Notice Of Petition And Petition

Notice Of Petition And PetitionA Notice of Petition and Petition is a lawsuit that is filed for the purpose of evicting you and/or to have you pay rent that is owned to your landlord. It must be answered or you can be evicted. If a landlord has issued a Notice to Cure, Rent Demand (sometimes called a Three Day Notice,) or Notice of Default, you usually have a chance to comply by making a payment or curing the problem outlined in the notice. These are called predicate notices. If you do not pay or fix the problem, the next step is an eviction suit that starts with the landlord filing a Petition and Notice of Petition. This can also be filed after your lease has expired.

For a nonpayment complaint, the landlord would file a Notice of Petition and Petition for Nonpayment to recover possession of the property. The landlord would use a friend or a licensed process server to:

  • Deliver the notice to the tenant in person.
  • Deliver it to someone who lived in or uses the property and then mail it to the tenant by regular mail and/or by certified mail.
  • Do a “Nail and Mail,” by posting the notice in a conspicuous place at the property if he/she could not reach the tenant in person after two attempts. They then mail a copy of the papers by regular and certified mail.


If a Nonpayment Petition is filed against you, you must answer it. If you do not answer, you can be evicted based on your failure to answer it. This is called a default judgment and a Marshal can evict you based on this failure to answer the Petition and Notice of Petition. An Answer generally contains any defenses or counterclaims that you may have against your landlord. Once the answer is served and filed with the Court, the Court will give you a date that you must appear in Court.

For non-monetary complaints, the landlord would file a Notice of Petition and Petition for Holdover to Recover Possession of Real Property. Typically, he might start a holdover proceeding because:

  • Your lease has expired, you are not entitled to a renewal, and the landlord wants you out.
  • You are a month-to-month tenant and the landlord wants to end the tenancy.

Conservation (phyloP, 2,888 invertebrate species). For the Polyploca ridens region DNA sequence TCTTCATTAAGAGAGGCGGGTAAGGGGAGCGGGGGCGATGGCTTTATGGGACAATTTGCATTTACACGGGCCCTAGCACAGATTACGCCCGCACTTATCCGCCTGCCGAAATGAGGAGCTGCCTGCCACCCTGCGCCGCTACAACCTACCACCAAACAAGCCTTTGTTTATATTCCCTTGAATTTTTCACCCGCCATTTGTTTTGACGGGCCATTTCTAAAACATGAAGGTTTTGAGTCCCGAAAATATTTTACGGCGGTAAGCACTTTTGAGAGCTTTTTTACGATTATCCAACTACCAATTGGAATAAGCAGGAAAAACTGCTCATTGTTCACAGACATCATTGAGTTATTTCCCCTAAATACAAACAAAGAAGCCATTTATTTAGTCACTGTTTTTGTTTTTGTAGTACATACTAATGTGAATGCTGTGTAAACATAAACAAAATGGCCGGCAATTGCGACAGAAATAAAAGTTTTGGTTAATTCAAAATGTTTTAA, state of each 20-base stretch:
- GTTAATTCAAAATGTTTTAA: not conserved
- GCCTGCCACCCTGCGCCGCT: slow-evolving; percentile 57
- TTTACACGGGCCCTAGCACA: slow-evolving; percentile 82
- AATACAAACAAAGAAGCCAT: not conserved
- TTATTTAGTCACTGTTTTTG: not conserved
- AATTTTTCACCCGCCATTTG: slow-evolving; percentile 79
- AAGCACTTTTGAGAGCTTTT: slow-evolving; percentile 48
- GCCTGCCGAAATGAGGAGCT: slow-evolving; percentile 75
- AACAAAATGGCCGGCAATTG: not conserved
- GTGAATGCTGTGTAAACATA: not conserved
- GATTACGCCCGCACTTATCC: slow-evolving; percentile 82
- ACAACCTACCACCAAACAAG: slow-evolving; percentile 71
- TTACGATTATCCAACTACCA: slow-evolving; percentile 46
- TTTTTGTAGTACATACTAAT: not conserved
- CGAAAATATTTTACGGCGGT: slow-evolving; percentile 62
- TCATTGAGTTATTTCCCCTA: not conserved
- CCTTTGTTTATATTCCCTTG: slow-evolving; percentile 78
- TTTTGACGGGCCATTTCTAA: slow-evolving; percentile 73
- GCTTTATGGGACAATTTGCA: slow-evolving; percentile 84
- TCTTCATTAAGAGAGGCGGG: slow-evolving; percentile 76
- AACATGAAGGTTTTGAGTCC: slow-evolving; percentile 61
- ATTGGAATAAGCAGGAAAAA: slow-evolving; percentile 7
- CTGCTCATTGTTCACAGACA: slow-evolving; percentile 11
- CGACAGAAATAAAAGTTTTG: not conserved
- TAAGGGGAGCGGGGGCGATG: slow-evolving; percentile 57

• You violated the terms of the lease and failed to cure the problem, despite previous notices that requested you to do so.
  • You abandoned the property.
  • You permitted or committed waste by letting the property deteriorate.
  • You illegally sublet the premises


The service options for this type of eviction are the same as for non-payment.

If a Holdover Petition is filed against you, you must answer it and appear in Court on the date requiring your appearance in the Notice of Petition. If you do not appear in Court and answer, you can be evicted based on your failure to answer and/or appear. This is called a default judgment and a Marshal can evict you based on this failure to answer the Petition and Notice of Petition. An Answer generally contains any defenses or counterclaims that you may have against your landlord.

Long before you receive a Petition and Notice Petition you should contact a competent attorney who specializes in landlord and tenant law. In New York, commercial tenants are not protected as well as residential tenants, so your landlord may use provisions of the lease against you for eviction. Call Brasch Law at 212-267-2500.

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    Author

    Justin C. Brasch is the founding partner of the Law Offices of Justin C. Brasch and has practiced Landlord/Tenant and Leasing law for over 20 years. His areas of practice include Business & Commercial Law, Contracts, Criminal Law, Landlord-Tenant, Leasing, New York City Building and Fire Code Violations, and Real Estate Law.Mr. Brasch has substantial experience and expertise litigating landlord-tenant and complex commercial and residential real estate disputes. Before establishing his firm in 1996, Justin Brasch was a litigation ...